By Jeb Bladine • President / Publisher • 

Jeb Bladine: Projects responding to anticipated growth

Driving around town this year, it feels like significant growth in McMinnville: more traffic; lots of construction; field work marking approval of a 278-unit subdivision. And there are so many planning projects in the works that it’s hard to keep track of them all.

All that activity, however, is not a response to growth; rather, it is in anticipation of growth to come.

Whatchamacolumn

Jeb Bladine is president and publisher of the News-Register.

> See his column

As busy as things seem, the city’s low growth rate this decade has been a respite from some past years. I remember decades back when McMinnville had multiple years of growth in the 3-5 percent range. The result of that growth produced considerable controversy and chaos, with some spirited growth/no-growth debates related to annexations, land use and development plans.

McMinnville’s population grew just 3.6 percent from 2010 (32,240) to 2016 (33,405) – an average of just 0.6 percent per year. It’s only in 2015-16 that annual population growth averaged 1 percent.

However, before getting comfortable with slow growth, we need to look closely at the latest estimates coming from the Population Research Center at Portland State University. Those forecasts envision McMinnville with average annual population growth of 1.4 percent between now and 2035, taking the city population to 44,233.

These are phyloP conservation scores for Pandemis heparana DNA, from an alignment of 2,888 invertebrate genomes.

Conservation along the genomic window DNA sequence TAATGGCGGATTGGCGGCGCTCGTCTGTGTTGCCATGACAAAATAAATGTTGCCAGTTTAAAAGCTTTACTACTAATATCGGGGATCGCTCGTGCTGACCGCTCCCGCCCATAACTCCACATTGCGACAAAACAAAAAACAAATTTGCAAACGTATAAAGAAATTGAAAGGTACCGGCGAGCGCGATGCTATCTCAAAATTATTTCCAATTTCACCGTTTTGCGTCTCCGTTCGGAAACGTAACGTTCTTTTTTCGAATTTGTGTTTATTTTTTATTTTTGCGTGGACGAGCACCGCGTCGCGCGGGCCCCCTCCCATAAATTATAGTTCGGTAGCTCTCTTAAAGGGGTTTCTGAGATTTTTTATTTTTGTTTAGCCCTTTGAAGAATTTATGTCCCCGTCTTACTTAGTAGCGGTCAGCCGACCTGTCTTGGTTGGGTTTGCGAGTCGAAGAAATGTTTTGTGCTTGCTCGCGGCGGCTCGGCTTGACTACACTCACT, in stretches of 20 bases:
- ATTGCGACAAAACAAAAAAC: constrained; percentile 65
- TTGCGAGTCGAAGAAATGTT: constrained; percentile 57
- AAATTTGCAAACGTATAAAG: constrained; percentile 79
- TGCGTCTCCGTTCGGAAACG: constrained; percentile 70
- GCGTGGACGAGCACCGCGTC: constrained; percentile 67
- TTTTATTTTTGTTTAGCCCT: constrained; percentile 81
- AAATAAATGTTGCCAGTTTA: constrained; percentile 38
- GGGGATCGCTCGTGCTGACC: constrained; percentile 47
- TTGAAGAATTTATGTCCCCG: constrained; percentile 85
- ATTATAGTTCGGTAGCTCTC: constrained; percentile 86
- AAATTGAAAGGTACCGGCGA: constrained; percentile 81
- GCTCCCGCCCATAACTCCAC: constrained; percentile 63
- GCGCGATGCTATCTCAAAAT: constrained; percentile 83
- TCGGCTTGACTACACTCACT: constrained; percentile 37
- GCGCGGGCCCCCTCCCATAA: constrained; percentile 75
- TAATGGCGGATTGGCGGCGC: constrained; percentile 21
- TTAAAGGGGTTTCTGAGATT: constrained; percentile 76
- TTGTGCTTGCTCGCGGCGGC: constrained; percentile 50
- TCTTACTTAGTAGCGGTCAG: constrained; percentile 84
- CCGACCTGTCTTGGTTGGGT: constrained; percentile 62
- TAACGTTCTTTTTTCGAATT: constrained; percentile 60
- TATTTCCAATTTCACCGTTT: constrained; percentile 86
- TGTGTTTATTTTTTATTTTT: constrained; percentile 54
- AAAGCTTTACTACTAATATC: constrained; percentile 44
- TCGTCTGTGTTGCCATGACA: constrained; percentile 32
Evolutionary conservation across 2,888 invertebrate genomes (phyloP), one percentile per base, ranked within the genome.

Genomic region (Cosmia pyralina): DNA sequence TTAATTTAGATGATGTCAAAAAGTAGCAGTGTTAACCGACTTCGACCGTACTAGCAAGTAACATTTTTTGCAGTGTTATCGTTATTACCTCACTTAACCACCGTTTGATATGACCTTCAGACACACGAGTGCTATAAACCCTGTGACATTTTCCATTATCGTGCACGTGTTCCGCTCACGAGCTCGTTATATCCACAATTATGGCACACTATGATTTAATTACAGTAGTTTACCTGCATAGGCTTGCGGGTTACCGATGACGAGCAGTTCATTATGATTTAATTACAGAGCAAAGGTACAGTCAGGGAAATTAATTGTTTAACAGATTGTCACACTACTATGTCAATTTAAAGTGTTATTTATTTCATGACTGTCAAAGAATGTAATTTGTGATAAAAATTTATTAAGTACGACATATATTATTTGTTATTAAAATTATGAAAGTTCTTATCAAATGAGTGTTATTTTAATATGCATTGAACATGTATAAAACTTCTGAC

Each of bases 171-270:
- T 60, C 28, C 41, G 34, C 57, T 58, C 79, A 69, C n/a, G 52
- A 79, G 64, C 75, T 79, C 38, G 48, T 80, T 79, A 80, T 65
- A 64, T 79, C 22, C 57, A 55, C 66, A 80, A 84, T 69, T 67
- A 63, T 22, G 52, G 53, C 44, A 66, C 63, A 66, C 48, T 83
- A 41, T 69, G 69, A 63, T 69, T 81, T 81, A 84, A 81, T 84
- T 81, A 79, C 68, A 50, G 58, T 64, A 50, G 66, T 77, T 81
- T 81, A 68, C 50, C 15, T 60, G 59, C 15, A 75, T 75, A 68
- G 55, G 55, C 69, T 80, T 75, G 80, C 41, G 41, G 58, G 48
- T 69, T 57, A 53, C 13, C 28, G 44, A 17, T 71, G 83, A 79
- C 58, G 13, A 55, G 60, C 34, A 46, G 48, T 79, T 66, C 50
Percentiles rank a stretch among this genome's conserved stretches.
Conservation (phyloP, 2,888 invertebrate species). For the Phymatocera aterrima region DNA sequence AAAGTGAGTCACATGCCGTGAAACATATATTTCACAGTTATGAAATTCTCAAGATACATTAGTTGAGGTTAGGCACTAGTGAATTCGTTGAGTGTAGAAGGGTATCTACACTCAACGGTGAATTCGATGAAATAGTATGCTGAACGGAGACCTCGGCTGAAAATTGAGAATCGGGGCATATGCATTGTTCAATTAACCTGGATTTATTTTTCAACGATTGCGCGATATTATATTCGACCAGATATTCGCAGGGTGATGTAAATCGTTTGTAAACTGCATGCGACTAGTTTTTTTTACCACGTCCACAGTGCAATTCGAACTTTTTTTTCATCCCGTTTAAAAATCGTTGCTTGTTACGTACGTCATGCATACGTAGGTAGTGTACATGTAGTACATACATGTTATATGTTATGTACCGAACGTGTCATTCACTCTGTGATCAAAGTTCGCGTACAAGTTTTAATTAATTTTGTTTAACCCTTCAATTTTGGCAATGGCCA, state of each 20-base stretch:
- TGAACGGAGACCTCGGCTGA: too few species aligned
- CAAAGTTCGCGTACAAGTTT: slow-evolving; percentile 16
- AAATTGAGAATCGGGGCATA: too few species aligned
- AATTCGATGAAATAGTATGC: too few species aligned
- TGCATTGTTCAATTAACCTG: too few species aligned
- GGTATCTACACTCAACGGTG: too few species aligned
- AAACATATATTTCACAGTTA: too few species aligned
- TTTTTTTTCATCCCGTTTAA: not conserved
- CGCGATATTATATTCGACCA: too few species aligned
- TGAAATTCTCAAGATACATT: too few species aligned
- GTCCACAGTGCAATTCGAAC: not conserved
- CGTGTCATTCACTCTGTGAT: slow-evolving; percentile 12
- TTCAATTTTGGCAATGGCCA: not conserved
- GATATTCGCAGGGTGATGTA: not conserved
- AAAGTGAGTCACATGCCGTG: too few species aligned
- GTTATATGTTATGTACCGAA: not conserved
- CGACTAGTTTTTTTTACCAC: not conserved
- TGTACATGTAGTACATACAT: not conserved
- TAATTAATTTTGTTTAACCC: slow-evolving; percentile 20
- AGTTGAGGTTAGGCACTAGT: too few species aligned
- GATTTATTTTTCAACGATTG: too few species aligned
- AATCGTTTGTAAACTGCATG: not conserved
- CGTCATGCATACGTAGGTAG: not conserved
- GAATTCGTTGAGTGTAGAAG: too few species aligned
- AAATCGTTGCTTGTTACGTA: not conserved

Here’s a surprise I found buried in the PSU report: Those projects include a little-known estimate putting McMinnville’s 2017 population at 34,293 – a whopping 2.66 percent increase from 2016. If McMinnville actually grew 2.66 percent annually between now and 2035, the city’s population would rise to 55,000.

It’s easy to see that those population numbers are augmented by rising visitor counts as McMinnville tourism efforts draw more and more guests to town.

All of this confirms that McMinnville citizens and officials are being prudently proactive with all the projects and initiatives that currently are producing somewhat frenetic levels of activity.

Homelessness, affordable housing and downtown behavior are high on the City Council’s list of priorities; urban renewal is evolving, with focus soon on downtown streetscape; transportation bond projects are slowing traffic with improvements designed to ease future traffic flow; major studies are in the works for downtown parking, citywide signage and Three Mile Lane development.

Not to be left behind, McMinnville District 40 continues widespread expansion and renovation of school facilities, and Yamhill County is looking closely at its role as a major property owner snuggled ever more tightly into the growing McMinnville downtown.

By the way, for any who think 5 percent annual population growth wouldn’t be so difficult to take, that rate would put McMinnville’s 2035 population at an impressive 82,500.

Jeb Bladine can be reached at jbladine@newsregister.com or 503-687-1223.

Web Design & Web Development by LVSYS